Home > Specialised Industries > Seeking Business for Women

Seeking Business for Women

By: Alison Daniels - Updated: 10 Oct 2012 | comments*Discuss
Women In Business New Business Leads

There is a degree of contentiousness round whether women build and run their businesses any differently from men. There’s little doubt that it can be harder for a woman to succeed at the top levels in larger companies, with the 2006 figures for the FTSE 350 (the largest stock market traded public companies in the UK) showing that only 10% of available directorships were filled by women.

There’s also evidence to show that taking career breaks to raise children can impact on career progression. That said, many more women are starting their own businesses on either a full or part time basis, with one third of new businesses in the UK now being started by women.

The best methods for you to employ in building your business will depend on your own personality, the business you’re in and the type of customers you’re looking for.

Don’t Undersell Yourself or Your Business

You can take self-depreciation too far, sometimes. If you are running your own business, the temptation is to be modest about your achievements, but you should be proud of what you have built and be proud to tell people about what you do. “ I have my own thriving HR and Recruitment Consultancy” sounds better than, “Oh, I just work from home.”

Go for the Going Rate

Women sometimes tend to undervalue their skills and don’t research what the going rates for their services are. This seems to be particularly prevalent in the arts, administrative and writing sectors, particularly where people work from home. Remember, it’s can be easier to offer a discounted rate than put your prices up with existing customers, so start at the going rate.

The Old Girls Network

Women who have their own businesses often want to help other female entrepreneurs, so there are many business associations and networks solely open to women. Some of these are industry based, such as the Society of Women in Publishing, and some are geographically based. Spend some time researching which of these is right for you.

Don’t concentrate solely on all-female organisations, but concentrate on finding the most effective networking forums for building your business. Talk to your local enterprise company and chamber of commerce to find out what’s available in your area and go for it. You’ll find more advice on networking and overcoming confidence problems on the SeekingBusiness website.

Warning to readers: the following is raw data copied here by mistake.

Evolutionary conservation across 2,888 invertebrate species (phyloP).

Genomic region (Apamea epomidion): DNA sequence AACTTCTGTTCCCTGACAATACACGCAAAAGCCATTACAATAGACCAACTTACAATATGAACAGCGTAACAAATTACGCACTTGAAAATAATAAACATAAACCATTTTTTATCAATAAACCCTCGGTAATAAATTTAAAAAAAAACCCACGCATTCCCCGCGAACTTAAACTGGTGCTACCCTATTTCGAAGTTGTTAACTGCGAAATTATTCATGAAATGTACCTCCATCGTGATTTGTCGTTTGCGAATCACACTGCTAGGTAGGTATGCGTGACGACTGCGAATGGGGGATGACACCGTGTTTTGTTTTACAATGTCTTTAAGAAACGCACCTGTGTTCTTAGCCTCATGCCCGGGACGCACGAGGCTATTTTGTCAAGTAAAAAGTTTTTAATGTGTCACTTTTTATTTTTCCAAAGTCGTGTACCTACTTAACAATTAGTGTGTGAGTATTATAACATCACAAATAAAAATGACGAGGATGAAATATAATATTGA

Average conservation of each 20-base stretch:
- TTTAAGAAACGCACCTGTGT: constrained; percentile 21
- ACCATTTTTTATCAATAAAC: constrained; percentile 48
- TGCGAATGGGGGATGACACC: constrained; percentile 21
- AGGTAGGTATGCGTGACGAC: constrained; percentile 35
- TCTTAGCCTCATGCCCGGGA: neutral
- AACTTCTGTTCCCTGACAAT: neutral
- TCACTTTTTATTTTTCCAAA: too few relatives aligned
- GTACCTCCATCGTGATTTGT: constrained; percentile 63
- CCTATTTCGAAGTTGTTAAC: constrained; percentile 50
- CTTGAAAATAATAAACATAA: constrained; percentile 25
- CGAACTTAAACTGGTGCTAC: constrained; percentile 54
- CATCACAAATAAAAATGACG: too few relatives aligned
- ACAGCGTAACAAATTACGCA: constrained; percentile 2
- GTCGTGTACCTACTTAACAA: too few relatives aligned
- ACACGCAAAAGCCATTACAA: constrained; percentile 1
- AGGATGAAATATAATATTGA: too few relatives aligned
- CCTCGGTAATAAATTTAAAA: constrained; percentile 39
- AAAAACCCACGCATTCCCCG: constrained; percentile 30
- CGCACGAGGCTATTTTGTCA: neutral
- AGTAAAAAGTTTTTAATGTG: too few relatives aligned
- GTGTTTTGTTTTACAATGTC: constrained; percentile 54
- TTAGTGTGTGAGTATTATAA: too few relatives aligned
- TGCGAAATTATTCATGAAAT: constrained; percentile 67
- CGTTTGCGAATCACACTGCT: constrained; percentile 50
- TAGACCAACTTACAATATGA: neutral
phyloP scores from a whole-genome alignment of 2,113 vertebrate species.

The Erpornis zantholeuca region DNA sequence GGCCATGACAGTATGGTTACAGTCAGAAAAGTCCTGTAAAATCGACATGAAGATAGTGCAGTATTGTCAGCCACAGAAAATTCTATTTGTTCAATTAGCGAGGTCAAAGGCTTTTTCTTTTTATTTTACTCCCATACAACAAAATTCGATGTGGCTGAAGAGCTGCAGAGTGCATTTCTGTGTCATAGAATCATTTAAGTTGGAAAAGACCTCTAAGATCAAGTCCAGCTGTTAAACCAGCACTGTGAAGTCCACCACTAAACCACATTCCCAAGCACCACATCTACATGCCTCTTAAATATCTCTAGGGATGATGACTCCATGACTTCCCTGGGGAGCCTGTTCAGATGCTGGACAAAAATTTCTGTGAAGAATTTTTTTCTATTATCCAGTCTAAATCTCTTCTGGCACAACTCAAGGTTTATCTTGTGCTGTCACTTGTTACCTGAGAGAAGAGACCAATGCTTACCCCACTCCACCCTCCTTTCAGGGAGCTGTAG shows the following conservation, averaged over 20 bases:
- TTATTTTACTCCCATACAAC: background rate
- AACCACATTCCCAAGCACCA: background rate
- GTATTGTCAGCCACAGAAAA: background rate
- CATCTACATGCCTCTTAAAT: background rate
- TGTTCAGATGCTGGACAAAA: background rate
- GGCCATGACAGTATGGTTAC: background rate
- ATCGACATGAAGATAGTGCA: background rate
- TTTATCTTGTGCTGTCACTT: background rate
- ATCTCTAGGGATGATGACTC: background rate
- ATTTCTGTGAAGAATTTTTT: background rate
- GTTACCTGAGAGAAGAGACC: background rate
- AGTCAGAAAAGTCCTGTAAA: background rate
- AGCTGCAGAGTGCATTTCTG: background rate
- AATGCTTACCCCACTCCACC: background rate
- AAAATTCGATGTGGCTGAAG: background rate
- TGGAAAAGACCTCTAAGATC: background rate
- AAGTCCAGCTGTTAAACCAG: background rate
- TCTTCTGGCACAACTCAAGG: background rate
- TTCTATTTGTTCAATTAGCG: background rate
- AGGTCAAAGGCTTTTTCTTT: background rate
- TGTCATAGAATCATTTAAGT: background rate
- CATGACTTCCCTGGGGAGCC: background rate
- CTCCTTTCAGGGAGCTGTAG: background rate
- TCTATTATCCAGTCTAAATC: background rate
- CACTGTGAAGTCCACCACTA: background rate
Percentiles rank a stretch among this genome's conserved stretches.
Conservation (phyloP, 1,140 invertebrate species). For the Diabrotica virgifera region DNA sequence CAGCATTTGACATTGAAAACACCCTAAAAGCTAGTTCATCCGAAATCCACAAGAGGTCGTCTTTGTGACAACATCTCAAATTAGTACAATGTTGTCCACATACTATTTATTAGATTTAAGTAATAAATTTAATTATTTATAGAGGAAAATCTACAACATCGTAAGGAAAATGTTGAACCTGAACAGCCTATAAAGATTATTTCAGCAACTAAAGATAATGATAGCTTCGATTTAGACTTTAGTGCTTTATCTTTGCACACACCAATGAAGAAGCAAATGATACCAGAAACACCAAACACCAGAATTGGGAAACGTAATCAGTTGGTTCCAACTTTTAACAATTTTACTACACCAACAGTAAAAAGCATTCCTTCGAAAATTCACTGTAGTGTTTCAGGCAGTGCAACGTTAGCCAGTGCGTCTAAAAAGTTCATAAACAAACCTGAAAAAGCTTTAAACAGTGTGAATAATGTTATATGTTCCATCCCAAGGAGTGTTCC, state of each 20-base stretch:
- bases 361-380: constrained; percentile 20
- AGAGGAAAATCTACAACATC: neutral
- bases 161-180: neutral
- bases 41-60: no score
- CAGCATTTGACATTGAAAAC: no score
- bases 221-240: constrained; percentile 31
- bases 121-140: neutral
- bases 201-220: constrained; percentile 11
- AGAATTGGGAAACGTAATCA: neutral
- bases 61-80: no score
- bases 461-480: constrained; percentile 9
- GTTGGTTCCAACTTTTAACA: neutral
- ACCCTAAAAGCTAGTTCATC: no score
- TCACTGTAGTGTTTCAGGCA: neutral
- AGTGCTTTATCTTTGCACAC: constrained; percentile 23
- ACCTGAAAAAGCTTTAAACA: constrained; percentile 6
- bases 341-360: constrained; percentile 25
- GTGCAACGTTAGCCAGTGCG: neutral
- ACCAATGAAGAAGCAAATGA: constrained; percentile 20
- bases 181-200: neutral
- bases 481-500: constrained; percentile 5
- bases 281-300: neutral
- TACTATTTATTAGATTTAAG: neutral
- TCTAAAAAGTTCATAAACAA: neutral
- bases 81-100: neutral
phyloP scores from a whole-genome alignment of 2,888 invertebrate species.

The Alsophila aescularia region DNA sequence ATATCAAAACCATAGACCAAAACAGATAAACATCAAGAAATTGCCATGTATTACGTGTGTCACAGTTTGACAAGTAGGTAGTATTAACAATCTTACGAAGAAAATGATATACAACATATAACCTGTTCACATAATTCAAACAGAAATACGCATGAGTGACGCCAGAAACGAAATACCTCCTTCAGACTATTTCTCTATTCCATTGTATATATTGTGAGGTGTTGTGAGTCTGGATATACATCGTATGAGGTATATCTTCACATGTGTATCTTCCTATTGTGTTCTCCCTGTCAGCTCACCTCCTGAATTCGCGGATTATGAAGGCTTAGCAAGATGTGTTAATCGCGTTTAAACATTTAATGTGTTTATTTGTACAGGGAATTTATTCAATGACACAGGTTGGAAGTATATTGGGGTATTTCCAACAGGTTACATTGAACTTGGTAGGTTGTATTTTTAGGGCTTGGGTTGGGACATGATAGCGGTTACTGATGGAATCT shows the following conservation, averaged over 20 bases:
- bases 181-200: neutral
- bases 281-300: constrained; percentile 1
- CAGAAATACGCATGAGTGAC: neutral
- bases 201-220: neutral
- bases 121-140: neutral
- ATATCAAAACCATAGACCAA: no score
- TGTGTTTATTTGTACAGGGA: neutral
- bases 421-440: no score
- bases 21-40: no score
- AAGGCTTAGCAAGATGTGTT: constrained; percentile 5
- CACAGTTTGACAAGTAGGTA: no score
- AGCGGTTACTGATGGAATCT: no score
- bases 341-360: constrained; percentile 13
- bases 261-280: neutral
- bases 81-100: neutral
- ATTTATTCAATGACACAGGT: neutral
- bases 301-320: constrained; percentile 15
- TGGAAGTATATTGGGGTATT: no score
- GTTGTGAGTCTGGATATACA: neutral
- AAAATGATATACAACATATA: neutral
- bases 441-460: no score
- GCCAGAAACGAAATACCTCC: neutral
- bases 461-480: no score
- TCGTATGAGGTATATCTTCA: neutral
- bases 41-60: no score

Use your Natural Communication Skills

Women are naturally more communicative than men, according to scores of research studies. You can turn these skills to your advantage by using communications-driven methods to build your business. Try cold calling or using phone based market research to find out more about potential clients.

Put Yourself in the Customer’s Place

Think about your customers and what they would like from you as an ideal product or service. Look for ideas that will make their business work better, more simply, faster, or better or will save them money.

Be Assertive About Being Paid!

It can be a bit embarrassing to chase people when they owe you money, and sometimes you may be tempted to let it go so that you keep getting work from your client. This is a mistake. Be polite but firm and find out what is happening. In most cases there will be some kind of mix up, and the person you deal with won’t even be aware that you haven’t had your invoice paid.

Clients who repeatedly don’t pay you, aren’t customers. They are people who are stealing your time and money. If you owned a shoe shop, you wouldn’t just watch as a customer picked up some shoes and just walked off with them without paying, would you? Where’s the difference? Always keep on top of your credit control because a failure to pay can be a sign of deeper trouble.

You might also like...
Share Your Story, Join the Discussion or Seek Advice..
Why not be the first to leave a comment for discussion, ask for advice or share your story...

If you'd like to ask a question one of our experts (workload permitting) or a helpful reader hopefully can help you... We also love comments and interesting stories

(never shown)
(never shown)
(never shown)
(never shown)
Enter word: